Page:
What is involved in an initial examination? 2017-08-07T19:30:00+00:00

Our pelvic floor therapists take a whole-body approach to treating the pelvis. This includes a full examination, including an intra-vaginal and/or intra-rectal examination of musculoskeletal structures.

How soon after birth can I come in? 2017-08-07T19:29:20+00:00

We recommend waiting 4-6 weeks after childbirth before scheduling a post-partum evaluation. There are always situations that require referral sooner or later. We require clearance from your Ob/Gyn before starting or resuming an exercise program.

What conditions do Pelvic Health Physical Therapists treat? 2017-08-07T19:27:56+00:00

Bladder Dysfunction – Incontinence, Urinary Urgency and Frequency, Painful Bladder Syndrome

Bowel Dysfunction – Fecal Incontinence, Constipation, Urgency of Bowel

Gastrointestinal Dysfunction – Irritable Bowel Syndrome

Pediatric Pelvic Health – Bedwetting, Pediatric Bladder/Bowel Incontinence

Functional Abdominal Pain

Pelvic Pain – Vulvodynia, Vestibulodynia, Vaginismus

Painful Intercourse

Dysmenorrhea, including menstrual cramps

Male Pelvic Health

Pelvic and Orthopedic Dysfunction Associated with Pregnancy

Post-Partum pain, urinary/bowel dysfunction, orthopedic dysfunction

What does it mean to go out-of-network? 2017-08-07T19:01:16+00:00

This simply means you are going to see a medical provider outside of your insurance network. If you are not responding to the conventional managed care model, you might want to consider going out-of-network.

Do you accept insurance? 2017-08-07T19:00:33+00:00

We are an out-of-network provider.

How many visits do I need? 2017-08-07T18:56:20+00:00

It all depends on your specific condition and circumstances. Some patients are better in one visit, while others require months of therapy depending on the severity of their condition. We re-assess you every session to make sure you are appropriately responding to the intervention and progressing towards your goals.

How do I get started? 2017-08-07T18:55:11+00:00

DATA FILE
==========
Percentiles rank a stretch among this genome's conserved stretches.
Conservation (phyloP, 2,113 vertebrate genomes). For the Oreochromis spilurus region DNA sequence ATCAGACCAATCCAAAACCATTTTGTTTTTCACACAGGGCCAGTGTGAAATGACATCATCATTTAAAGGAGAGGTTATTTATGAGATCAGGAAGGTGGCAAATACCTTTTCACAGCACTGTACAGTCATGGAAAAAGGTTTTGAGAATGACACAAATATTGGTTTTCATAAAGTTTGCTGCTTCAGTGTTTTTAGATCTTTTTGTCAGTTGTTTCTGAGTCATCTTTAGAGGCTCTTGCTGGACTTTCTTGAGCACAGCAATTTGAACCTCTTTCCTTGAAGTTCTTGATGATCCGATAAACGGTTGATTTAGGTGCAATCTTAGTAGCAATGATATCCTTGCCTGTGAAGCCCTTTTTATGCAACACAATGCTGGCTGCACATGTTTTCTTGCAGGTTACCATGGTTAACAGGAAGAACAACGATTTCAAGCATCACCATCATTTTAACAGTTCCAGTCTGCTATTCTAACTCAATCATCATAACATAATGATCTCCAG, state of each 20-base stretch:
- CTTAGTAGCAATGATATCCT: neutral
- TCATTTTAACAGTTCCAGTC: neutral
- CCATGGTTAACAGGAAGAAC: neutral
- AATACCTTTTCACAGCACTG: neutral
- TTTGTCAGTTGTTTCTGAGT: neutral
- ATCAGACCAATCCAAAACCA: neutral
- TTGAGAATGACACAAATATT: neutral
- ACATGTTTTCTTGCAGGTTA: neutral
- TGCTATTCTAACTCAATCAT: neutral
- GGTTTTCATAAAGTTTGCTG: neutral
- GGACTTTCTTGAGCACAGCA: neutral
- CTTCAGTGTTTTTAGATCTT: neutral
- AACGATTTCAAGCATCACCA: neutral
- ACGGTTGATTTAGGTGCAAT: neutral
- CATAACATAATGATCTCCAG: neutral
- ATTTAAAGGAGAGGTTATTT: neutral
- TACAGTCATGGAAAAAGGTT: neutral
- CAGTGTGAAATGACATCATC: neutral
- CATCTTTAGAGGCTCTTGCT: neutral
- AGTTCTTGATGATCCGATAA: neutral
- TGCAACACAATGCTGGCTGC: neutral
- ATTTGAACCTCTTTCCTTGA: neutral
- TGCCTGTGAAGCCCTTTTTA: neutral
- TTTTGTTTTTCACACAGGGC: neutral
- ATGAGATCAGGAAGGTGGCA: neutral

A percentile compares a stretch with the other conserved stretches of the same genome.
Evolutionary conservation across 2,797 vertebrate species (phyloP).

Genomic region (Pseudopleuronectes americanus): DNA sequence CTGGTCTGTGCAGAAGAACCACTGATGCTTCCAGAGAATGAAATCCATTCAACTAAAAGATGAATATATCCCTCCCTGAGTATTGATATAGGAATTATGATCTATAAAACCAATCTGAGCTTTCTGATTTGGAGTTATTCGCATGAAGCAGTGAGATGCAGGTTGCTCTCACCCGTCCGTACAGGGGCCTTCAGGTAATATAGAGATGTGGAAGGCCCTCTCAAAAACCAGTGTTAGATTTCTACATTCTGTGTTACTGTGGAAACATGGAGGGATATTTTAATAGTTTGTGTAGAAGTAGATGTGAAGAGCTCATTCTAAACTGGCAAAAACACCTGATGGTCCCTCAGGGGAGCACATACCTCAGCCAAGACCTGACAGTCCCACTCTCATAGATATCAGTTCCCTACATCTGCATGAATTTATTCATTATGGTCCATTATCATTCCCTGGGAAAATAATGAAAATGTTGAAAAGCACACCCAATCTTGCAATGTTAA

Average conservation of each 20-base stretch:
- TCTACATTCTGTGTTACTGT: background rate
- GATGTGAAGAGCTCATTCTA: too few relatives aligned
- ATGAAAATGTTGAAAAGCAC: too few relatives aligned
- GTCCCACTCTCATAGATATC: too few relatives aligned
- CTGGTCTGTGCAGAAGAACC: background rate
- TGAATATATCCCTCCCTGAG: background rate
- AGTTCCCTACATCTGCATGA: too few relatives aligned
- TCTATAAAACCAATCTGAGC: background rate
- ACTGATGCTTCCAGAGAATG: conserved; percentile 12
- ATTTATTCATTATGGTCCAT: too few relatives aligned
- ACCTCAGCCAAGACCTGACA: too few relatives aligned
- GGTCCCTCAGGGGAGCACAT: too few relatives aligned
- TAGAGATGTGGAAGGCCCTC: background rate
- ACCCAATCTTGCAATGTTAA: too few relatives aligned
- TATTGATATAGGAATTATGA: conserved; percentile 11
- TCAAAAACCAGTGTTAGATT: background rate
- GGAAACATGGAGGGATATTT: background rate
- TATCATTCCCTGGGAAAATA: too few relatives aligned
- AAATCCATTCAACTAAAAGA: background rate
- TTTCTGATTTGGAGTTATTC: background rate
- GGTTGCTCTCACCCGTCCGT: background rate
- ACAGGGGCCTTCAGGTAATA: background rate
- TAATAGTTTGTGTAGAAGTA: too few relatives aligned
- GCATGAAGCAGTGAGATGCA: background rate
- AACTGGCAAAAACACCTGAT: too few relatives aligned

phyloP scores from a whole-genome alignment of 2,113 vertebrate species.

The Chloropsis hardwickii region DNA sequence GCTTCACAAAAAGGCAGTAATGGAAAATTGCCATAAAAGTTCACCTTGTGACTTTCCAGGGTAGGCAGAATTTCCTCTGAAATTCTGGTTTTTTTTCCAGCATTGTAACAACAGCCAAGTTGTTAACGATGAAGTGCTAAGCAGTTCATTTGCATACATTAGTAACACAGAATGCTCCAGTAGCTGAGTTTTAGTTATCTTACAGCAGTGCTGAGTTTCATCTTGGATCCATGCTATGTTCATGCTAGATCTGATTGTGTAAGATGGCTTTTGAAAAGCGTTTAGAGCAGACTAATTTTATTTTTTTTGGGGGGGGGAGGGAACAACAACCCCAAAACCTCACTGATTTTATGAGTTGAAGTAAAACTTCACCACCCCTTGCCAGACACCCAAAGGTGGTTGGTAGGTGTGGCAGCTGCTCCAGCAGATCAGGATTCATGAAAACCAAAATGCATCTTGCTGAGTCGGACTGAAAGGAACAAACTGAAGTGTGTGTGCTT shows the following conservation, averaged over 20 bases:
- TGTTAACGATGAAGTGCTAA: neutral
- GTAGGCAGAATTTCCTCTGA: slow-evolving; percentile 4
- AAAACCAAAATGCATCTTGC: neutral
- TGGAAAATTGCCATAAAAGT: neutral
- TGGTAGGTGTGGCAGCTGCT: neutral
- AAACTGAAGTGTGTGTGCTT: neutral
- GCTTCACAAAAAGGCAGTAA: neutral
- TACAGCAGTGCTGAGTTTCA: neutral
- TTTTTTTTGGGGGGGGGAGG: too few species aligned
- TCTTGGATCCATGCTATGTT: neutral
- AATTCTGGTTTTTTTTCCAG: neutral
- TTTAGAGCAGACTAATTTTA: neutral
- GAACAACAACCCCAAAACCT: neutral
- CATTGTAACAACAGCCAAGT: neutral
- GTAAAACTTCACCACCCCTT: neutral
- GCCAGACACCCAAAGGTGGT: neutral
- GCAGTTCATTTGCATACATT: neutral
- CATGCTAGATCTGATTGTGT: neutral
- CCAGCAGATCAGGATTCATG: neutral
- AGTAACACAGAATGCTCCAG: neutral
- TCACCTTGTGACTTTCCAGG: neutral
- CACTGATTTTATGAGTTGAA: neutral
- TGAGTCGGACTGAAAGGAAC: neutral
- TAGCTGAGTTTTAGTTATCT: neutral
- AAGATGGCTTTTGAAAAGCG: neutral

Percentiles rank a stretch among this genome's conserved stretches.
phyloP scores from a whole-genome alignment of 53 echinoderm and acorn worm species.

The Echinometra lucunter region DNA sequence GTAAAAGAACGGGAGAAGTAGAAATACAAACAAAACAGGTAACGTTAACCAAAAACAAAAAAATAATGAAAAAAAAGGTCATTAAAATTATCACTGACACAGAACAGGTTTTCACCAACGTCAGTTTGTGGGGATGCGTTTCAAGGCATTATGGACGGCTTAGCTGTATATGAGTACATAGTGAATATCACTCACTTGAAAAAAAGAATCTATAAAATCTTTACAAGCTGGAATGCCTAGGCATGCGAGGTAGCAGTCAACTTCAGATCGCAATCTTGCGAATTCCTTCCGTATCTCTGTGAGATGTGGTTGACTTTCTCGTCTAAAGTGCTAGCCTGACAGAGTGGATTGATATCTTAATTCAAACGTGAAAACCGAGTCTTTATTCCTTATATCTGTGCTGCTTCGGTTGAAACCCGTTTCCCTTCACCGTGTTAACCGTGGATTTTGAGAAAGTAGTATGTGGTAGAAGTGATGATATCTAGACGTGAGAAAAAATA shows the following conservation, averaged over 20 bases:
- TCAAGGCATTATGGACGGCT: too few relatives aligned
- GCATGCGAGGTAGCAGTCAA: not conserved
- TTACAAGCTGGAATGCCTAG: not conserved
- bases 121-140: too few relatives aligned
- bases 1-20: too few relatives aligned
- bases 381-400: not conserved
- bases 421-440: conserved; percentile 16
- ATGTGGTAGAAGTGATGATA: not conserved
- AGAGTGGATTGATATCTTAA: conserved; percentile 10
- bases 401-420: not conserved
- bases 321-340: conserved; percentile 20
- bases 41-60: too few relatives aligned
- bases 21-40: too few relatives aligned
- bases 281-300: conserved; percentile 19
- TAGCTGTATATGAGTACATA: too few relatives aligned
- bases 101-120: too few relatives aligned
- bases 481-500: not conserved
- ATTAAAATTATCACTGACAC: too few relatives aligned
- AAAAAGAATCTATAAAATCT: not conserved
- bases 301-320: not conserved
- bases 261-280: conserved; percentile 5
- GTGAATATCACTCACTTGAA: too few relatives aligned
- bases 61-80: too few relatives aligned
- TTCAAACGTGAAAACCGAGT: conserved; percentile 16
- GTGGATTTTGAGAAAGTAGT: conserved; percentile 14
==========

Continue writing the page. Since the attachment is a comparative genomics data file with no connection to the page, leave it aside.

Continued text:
Call us at 770-500-3848 and one of our administrative staff will help get you scheduled with the therapist that best suites your needs.

What should I wear to my physical therapy sessions? 2017-08-07T18:53:16+00:00

So that we can perform a complete examination, we recommend for you to bring active fitness wear, like a tank top and shorts.

Why is it so important to spend quality one-on-one time with a Physical Therapist? 2017-08-07T18:52:16+00:00

Since every person is unique, we believe that it takes our undivided time and attention to fully comprehend and treat the complexities of your specific physical limitation or condition. At One on One Physical Therapy, we guarantee 55 minutes of individualized, one-on-one care from a skilled physical therapist who centers everything around you to address your unique needs, motivations and goals. This approach can often produce fast results in fewer visits.

Do I need a prescription or referral for Physical Therapy? 2017-08-07T18:51:03+00:00

In the state of Georgia, you can begin physical therapy without a prescription, if you aren’t under Medicare. Only Medicare patients need a prescription prior to beginning physical therapy. “Direct Access” allows you to have immediate access to a physical therapist. This can often expedite your treatment and speed up your recovery, ultimately saving you time and money. According to the American Physical Therapy Association (APTA), “Physical therapists are well-qualified, both through formal education and clinical training, to evaluate a patient’s condition, assess his or her physical therapy needs and, if appropriate, safely and effectively treat the patient.” We may need to consult with a physician at some point during your treatment. If you don’t have a physician that you are currently working with we can assist in finding one that suites your needs.

How do I know if I need Physical Therapy? 2017-08-07T18:47:02+00:00

If you are suffering from pain and/or having difficulty performing a physical activity, you should consult a physical therapist. We can help you restore optimal physical function by promoting muscle stability, flexibility, pain-free mobility, and better movement patterns. In many cases we can accomplish this without expensive surgery, while often reducing the need for long-term use of prescription medications and their side effects. We can also teach you how to prevent or manage your condition so that you can achieve health benefits for years to come.